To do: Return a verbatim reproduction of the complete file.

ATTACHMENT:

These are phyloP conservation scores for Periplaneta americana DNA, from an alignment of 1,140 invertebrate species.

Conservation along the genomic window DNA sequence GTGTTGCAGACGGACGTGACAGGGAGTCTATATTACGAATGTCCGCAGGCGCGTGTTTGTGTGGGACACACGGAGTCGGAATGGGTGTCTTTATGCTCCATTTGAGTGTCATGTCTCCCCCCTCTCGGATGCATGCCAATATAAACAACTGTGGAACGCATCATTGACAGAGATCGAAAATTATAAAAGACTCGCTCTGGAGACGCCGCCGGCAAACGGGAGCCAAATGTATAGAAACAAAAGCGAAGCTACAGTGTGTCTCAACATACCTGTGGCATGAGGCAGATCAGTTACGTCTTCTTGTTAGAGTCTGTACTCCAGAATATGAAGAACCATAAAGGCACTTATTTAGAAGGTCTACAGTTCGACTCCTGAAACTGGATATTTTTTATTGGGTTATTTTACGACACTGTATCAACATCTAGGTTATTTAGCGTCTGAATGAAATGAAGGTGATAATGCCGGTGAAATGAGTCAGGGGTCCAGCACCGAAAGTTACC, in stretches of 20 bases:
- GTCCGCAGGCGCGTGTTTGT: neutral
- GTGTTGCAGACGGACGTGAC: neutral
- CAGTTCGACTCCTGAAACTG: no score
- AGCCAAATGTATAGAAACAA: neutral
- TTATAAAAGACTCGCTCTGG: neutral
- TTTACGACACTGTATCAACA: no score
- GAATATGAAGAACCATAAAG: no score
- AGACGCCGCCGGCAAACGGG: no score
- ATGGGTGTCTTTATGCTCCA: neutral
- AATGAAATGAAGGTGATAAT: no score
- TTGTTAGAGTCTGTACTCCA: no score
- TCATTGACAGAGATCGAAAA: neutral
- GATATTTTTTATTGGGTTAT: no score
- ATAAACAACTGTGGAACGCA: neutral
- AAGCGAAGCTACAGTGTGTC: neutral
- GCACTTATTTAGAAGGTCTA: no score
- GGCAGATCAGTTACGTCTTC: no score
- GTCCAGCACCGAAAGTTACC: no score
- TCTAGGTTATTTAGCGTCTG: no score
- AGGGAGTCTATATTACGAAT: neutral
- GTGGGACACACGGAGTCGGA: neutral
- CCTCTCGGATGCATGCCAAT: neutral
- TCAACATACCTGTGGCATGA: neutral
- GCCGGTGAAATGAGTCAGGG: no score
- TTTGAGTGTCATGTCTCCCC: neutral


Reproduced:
These are phyloP conservation scores for Periplaneta americana DNA, from an alignment of 1,140 invertebrate species.

Conservation along the genomic window DNA sequence GTGTTGCAGACGGACGTGACAGGGAGTCTATATTACGAATGTCCGCAGGCGCGTGTTTGTGTGGGACACACGGAGTCGGAATGGGTGTCTTTATGCTCCATTTGAGTGTCATGTCTCCCCCCTCTCGGATGCATGCCAATATAAACAACTGTGGAACGCATCATTGACAGAGATCGAAAATTATAAAAGACTCGCTCTGGAGACGCCGCCGGCAAACGGGAGCCAAATGTATAGAAACAAAAGCGAAGCTACAGTGTGTCTCAACATACCTGTGGCATGAGGCAGATCAGTTACGTCTTCTTGTTAGAGTCTGTACTCCAGAATATGAAGAACCATAAAGGCACTTATTTAGAAGGTCTACAGTTCGACTCCTGAAACTGGATATTTTTTATTGGGTTATTTTACGACACTGTATCAACATCTAGGTTATTTAGCGTCTGAATGAAATGAAGGTGATAATGCCGGTGAAATGAGTCAGGGGTCCAGCACCGAAAGTTACC, in stretches of 20 bases:
- GTCCGCAGGCGCGTGTTTGT: neutral
- GTGTTGCAGACGGACGTGAC: neutral
- CAGTTCGACTCCTGAAACTG: no score
- AGCCAAATGTATAGAAACAA: neutral
- TTATAAAAGACTCGCTCTGG: neutral
- TTTACGACACTGTATCAACA: no score
- GAATATGAAGAACCATAAAG: no score
- AGACGCCGCCGGCAAACGGG: no score
- ATGGGTGTCTTTATGCTCCA: neutral
- AATGAAATGAAGGTGATAAT: no score
- TTGTTAGAGTCTGTACTCCA: no score
- TCATTGACAGAGATCGAAAA: neutral
- GATATTTTTTATTGGGTTAT: no score
- ATAAACAACTGTGGAACGCA: neutral
- AAGCGAAGCTACAGTGTGTC: neutral
- GCACTTATTTAGAAGGTCTA: no score
- GGCAGATCAGTTACGTCTTC: no score
- GTCCAGCACCGAAAGTTACC: no score
- TCTAGGTTATTTAGCGTCTG: no score
- AGGGAGTCTATATTACGAAT: neutral
- GTGGGACACACGGAGTCGGA: neutral
- CCTCTCGGATGCATGCCAAT: neutral
- TCAACATACCTGTGGCATGA: neutral
- GCCGGTGAAATGAGTCAGGG: no score
- TTTGAGTGTCATGTCTCCCC: neutral